WD-40 (NASDAQ:WDFC) has had a great run on the share market with its stock up by a significant 19% over the last three months. As most would know, fundamentals are what usually guide market price movements over the long-term, so we decided to look at the company's key financial indicators today to determine if they have any role to play in the recent price movement. Particularly, we will be paying attention to WD-40's ROE today.
Return on equity or ROE is a key measure used to assess how efficiently a company's management is utilizing the company's capital. In simpler terms, it measures the profitability of a company in relation to shareholder's equity.
How To Calculate Return On Equity?
The formula for return on equity is:
Return on Equity = Net Profit (from continuing operations) ÷ Shareholders' Equity
So, based on the above formula, the ROE for WD-40 is:
41% = US$72m ÷ US$175m (Based on the trailing twelve months to November 2020).
The 'return' refers to a company's earnings over the last year. Another way to think of that is that for every $1 worth of equity, the company was able to earn $0.41 in profit.
What Has ROE Got To Do With Earnings Growth?
Thus far, we have learned that ROE measures how efficiently a company is generating its profits. Based on how much of its profits the company chooses to reinvest or "retain", we are then able to evaluate a company's future ability to generate profits. Assuming all else is equal, companies that have both a higher return on equity and higher profit retention are usually the ones that have a higher growth rate when compared to companies that don't have the same features.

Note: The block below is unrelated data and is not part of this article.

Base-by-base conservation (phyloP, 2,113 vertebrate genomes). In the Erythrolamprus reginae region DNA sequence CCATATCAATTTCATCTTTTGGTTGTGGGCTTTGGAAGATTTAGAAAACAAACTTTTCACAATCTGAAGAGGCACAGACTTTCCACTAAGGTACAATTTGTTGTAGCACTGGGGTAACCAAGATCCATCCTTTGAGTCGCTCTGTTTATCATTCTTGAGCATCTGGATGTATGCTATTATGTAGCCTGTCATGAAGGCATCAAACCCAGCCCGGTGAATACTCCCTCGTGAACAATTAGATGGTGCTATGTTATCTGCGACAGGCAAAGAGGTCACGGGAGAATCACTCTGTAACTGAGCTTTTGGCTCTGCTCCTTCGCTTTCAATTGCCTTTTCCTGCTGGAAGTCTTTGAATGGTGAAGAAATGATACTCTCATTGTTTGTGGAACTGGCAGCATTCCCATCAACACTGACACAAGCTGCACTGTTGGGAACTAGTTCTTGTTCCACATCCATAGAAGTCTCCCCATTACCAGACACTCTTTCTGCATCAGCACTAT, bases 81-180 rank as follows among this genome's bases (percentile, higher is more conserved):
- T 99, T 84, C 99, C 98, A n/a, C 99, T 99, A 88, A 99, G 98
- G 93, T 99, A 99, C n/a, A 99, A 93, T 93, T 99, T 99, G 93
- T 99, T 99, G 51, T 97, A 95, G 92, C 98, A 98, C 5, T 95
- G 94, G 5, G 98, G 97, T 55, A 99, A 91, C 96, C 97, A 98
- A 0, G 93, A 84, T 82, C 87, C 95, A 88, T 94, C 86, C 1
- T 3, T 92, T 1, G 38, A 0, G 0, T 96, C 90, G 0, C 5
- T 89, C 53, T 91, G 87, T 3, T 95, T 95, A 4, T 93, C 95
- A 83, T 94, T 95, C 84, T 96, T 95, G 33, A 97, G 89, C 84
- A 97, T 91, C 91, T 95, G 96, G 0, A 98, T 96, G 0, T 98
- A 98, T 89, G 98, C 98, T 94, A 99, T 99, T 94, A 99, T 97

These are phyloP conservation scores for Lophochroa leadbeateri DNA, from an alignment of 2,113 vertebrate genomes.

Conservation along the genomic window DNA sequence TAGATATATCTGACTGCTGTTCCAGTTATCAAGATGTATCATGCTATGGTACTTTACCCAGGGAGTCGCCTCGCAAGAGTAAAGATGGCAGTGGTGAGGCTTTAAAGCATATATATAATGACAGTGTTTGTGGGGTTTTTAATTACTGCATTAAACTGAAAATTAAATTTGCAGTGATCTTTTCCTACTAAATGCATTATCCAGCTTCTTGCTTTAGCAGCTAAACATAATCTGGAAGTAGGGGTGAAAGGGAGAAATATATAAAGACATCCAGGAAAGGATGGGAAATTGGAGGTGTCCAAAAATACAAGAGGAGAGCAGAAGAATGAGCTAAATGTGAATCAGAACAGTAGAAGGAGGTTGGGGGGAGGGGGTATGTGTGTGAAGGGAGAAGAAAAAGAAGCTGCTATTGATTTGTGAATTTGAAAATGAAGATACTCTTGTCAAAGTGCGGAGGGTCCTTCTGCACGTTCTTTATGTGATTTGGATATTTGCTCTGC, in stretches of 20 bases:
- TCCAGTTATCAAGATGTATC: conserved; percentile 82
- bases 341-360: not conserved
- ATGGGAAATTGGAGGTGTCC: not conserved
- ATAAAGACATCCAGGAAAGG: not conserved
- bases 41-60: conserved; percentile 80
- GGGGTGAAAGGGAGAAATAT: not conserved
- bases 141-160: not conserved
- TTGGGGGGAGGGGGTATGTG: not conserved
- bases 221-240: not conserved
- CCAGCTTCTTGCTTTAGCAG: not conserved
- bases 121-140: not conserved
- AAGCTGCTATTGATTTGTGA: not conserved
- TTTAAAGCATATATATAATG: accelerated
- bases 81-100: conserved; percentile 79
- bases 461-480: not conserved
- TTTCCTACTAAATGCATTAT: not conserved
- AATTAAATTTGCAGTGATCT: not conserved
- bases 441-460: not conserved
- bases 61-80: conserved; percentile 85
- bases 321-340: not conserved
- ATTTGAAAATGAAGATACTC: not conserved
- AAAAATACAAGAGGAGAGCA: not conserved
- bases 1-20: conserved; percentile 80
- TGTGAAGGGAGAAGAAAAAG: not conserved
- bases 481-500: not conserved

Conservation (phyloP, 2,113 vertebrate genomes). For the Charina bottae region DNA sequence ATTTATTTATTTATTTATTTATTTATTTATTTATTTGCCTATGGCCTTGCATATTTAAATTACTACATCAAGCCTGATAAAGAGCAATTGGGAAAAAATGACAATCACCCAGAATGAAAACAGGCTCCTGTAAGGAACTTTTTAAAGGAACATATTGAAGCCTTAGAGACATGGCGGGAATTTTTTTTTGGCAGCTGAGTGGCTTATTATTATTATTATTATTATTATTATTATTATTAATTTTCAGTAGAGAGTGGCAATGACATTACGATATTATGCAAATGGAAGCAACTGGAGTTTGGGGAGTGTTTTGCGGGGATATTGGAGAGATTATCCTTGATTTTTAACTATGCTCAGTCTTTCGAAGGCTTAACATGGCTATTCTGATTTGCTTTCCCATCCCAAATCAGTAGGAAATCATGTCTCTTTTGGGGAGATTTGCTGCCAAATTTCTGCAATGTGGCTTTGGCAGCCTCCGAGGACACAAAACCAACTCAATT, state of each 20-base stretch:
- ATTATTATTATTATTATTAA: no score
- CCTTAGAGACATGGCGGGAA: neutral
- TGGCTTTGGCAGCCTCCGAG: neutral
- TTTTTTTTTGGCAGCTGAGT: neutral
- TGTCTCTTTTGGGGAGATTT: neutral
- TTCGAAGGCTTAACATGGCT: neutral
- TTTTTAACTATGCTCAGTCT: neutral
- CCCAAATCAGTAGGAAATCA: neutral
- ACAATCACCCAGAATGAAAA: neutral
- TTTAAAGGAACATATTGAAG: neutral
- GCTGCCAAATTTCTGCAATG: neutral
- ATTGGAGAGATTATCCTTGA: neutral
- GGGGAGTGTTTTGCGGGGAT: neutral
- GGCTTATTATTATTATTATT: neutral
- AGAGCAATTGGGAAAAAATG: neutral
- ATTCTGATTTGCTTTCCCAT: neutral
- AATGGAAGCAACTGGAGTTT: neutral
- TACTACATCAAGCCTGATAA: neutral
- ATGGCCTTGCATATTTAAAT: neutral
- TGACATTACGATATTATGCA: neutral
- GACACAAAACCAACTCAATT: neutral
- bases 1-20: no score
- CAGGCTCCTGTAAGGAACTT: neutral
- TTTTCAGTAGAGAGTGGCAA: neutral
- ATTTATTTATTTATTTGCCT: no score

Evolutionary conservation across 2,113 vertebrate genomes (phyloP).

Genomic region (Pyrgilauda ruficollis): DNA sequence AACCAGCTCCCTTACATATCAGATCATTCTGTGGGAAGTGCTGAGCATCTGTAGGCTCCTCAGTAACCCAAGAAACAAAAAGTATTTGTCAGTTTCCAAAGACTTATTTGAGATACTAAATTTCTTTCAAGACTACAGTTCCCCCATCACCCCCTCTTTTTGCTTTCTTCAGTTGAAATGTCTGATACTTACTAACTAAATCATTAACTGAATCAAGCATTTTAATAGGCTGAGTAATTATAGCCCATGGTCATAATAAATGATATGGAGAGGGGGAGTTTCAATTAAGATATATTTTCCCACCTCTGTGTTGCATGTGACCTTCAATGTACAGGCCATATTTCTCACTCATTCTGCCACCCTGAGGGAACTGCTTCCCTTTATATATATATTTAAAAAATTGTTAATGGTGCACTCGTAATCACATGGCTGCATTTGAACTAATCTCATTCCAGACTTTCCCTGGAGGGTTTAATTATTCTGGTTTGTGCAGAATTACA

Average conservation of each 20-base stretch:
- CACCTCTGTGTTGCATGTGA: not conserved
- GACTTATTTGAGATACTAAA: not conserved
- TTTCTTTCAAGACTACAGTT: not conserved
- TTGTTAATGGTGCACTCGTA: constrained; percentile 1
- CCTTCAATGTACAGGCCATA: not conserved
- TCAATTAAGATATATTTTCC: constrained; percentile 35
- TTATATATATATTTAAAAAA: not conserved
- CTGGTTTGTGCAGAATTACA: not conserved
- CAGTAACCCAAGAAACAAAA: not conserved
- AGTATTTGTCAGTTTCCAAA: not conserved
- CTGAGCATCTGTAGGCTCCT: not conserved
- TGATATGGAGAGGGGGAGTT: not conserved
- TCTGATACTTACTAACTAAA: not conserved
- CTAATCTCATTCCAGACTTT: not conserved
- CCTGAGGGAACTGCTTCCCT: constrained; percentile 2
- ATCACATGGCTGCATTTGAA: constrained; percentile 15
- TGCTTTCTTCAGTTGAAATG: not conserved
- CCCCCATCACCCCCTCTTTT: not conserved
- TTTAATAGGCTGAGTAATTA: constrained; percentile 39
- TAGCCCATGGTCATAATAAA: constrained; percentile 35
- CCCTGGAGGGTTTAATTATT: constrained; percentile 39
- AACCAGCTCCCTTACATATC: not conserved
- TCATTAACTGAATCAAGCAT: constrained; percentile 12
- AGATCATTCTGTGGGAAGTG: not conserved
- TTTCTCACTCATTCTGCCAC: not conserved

WD-40's Earnings Growth And 41% ROE
Firstly, we acknowledge that WD-40 has a significantly high ROE. Additionally, the company's ROE is higher compared to the industry average of 24% which is quite remarkable. This probably laid the groundwork for WD-40's moderate 5.1% net income growth seen over the past five years.
Next, on comparing with the industry net income growth, we found that WD-40's reported growth was lower than the industry growth of 11% in the same period, which is not something we like to see.
Earnings growth is a huge factor in stock valuation. The investor should try to establish if the expected growth or decline in earnings, whichever the case may be, is priced in. By doing so, they will have an idea if the stock is headed into clear blue waters or if swampy waters await. If you're wondering about WD-40's's valuation, check out this gauge of its price-to-earnings ratio, as compared to its industry.
Is WD-40 Efficiently Re-investing Its Profits?
The high three-year median payout ratio of 52% (or a retention ratio of 48%) for WD-40 suggests that the company's growth wasn't really hampered despite it returning most of its income to its shareholders.
Additionally, WD-40 has paid dividends over a period of at least ten years which means that the company is pretty serious about sharing its profits with shareholders.
Overall, we feel that WD-40 certainly does have some positive factors to consider. Its earnings have grown respectably as we saw earlier, which was likely due to the company reinvesting its earnings at a pretty high rate of return. However, given the high ROE, we do think that the company is reinvesting a small portion of its profits. This could likely be preventing the company from growing to its full extent. With that said, the latest industry analyst forecasts reveal that the company's earnings are expected to accelerate. To know more about the latest analysts predictions for the company, check out this visualization of analyst forecasts for the company.
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